Racially mixed mayor is presiding over government of small white village


October 21, 1992|By Jerelyn Eddings | Jerelyn Eddings,Johannesburg Bureau

FRANSCHHOEK, South Africa -- Frank Arendse, the new mayor of this quaint little village, has earned a place in South African history. He is the first non-white person to head the government of a white town.

Mr. Arendse, 38, is "colored," which means he belongs to a racial classification created by the government for everyone who is not totally white, totally black or totally Indian. Somewhere in his family history, he says, there was an affair between a British soldier and a black woman from Madagascar.

In South Africa's racial hierarchy, the nation's 3 million coloreds are higher up the ladder than its 30 million blacks but not as high as whites, who have the most rights, privileges and wealth.

Franschhoek, a picturesque town at the base of a pine-topped mountain range, has been run by whites since it was settled in 1694 by Huguenots, French protestants fleeing persecution in Europe.

The old legacy of persecution may be what helps the people here to be more liberal-minded. But the selection of Mr. Arendse, a liquor store and disco owner from the adjacent colored community of Groendal, came as a shock to some of the local residents.

"The white people can't believe there's a colored mayor who rules the whole town," said Mr. Arendse, a small-framed man with light brown skin. "Some of the people say they don't accept me as mayor. But I'm not worried. I think what I must do is show that a colored skin can do what a white can."

He speaks in slow, careful English and explains that he is not entirely comfortable with it.

His first language is Afrikaans, the language of the Afrikaner people, white descendants of South Africa's original Dutch settlers. It is also the language of South Africa's colored people, the majority population group in the region known as "the Cape," which ends at the wind-swept Cape of Good Hope on Africa's southern tip.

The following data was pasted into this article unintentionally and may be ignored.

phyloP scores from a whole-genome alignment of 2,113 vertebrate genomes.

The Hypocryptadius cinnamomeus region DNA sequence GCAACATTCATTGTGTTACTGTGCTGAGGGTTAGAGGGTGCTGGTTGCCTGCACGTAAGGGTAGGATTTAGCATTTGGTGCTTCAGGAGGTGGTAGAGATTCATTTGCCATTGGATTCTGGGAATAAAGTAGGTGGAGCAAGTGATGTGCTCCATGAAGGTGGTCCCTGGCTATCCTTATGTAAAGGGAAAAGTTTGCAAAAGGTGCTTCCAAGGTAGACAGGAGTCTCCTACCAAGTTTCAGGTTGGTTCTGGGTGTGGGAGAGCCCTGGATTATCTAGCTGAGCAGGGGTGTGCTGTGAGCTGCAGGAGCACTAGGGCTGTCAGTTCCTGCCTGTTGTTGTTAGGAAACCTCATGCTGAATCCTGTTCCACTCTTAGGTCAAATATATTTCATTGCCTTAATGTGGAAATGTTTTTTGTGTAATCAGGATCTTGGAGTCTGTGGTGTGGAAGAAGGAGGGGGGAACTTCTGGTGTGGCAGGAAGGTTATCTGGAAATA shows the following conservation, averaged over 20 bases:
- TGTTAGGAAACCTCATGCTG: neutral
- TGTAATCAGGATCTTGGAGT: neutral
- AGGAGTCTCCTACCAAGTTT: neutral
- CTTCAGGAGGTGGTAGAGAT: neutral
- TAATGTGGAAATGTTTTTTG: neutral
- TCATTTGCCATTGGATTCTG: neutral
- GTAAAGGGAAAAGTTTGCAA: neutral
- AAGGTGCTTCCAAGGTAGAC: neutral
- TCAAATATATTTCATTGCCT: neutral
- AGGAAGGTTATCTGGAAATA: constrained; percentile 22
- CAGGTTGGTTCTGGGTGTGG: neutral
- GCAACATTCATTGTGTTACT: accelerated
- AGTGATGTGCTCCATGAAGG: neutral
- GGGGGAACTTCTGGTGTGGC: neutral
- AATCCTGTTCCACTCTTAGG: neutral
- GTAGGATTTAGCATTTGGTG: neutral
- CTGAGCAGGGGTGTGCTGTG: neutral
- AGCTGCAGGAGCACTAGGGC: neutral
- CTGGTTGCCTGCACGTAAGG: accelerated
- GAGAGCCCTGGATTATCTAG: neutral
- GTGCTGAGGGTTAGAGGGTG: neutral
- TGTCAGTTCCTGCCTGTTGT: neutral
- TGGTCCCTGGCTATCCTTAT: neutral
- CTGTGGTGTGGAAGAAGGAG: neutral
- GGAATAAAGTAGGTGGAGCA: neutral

Mr. Arendse was chosen last month to head a local government that serves both the white town of Franschhoek, population 1,200, and the nearby colored community of Groendal, population 3,500. Before last month, each community had its own town council -- the colored one advised the white, which made the decisions.

But, prodded by a liberal-minded outgoing mayor, Arthur McWilliams White, council members decided to experiment with an idea being discussed in many municipal areas of South Africa: a unified, racially mixed government.

Move to power-sharing

Some have already unified their councils in a start toward the sort of power-sharing arrangement that South Africa's reformers have in mind, although the reformers would change the balance more dramatically with the one-person, one vote principle.

Here, the two councils voted on Sept. 18 to unite and elect a single mayor to head a new 12-member panel, which consists of six whites and six coloreds.

Three weeks ago, Mr. Arendse was nominated by the black council he headed and won with eight votes, including those of two liberal whites. The white candidate lost with four.

Conservative whites complained immediately that Mr. Arendse was a poor choice and wasn't ready for the job, although he had served 12 years on the colored council and was its chairman.

"He's not qualified," said Jan Roux, a white council member who voted against Mr. Arendse.

"The thing people are worried about is that he doesn't have much experience," said Karel Pepler, whose butcher shop sits in the middle of a row of trendy French restaurants along Franschhoek's commercial strip.

"The mayor is not very important anyway," he shrugged. "The town clerk is more important." The town clerk is white and performs as sort of a town manager, although the council makes policy, and as mayor, Mr. Arendse gets a tie-breaking vote in addition to his regular vote.

Most coloreds were delighted by Mr. Arendse's election. "We're proud of him," said Gwen Riffel, a waitress at Le Quartier Francais, a fancy French restaurant. "There are no facilities in the township. We hope things like that will come right now."

But a few radical coloreds were critical. (There are only a few in conservative, church-going Groendal.) Jan Pfeiffer, a local activist with the African National Congress, called Mr. Arendse a puppet of the whites and said he was not democratically elected by the people of Franschhoek and Groendal.

"I don't see what the ANC wants further," responded the mayor, who says he has no political affiliation. "This is a step toward democracy. Before we became one council, coloreds were puppets. But we sit in the driver's seat now."

One of Mr. Arendse's first acts was to reassure nervous whites that having a colored man in the driver's seat didn't mean they were all headed for a crash.

Mr. Arendse offers the letter to a visitor during an interview in his sparsely furnished living room. A picture of the new mayor wearing his official red robe and medallion sits on the mantle piece of a stone fireplace.

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